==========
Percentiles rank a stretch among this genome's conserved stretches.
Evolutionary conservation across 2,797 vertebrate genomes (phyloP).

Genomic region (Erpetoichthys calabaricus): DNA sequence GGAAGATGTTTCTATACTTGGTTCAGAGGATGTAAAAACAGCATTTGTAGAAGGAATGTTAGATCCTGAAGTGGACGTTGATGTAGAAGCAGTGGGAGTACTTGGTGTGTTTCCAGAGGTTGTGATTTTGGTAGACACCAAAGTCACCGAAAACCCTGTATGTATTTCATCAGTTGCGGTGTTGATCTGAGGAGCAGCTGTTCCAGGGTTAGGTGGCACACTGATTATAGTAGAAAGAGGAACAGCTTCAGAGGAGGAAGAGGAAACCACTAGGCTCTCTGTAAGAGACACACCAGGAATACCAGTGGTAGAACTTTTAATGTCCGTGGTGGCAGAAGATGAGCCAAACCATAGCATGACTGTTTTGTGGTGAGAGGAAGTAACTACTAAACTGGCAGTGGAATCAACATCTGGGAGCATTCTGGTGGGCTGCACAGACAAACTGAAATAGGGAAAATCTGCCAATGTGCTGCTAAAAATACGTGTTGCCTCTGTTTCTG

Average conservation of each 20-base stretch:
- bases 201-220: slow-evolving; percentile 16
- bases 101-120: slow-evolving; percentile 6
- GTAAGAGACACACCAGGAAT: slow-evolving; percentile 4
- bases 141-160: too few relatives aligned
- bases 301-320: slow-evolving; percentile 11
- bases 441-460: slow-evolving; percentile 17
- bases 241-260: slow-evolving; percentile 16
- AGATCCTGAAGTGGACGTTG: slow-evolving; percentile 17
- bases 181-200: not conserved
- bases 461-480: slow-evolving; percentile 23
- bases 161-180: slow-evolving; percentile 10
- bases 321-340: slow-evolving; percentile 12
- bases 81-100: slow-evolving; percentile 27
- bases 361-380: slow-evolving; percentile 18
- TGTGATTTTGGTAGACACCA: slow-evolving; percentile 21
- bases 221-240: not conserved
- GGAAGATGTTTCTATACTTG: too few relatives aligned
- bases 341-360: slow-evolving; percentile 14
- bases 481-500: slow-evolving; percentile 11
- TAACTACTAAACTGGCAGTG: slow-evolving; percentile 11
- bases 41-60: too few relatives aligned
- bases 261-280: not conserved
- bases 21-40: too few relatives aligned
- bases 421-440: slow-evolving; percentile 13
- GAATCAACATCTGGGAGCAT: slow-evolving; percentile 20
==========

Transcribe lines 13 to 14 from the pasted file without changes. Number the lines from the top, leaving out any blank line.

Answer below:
- bases 181-200: not conserved
- bases 461-480: slow-evolving; percentile 23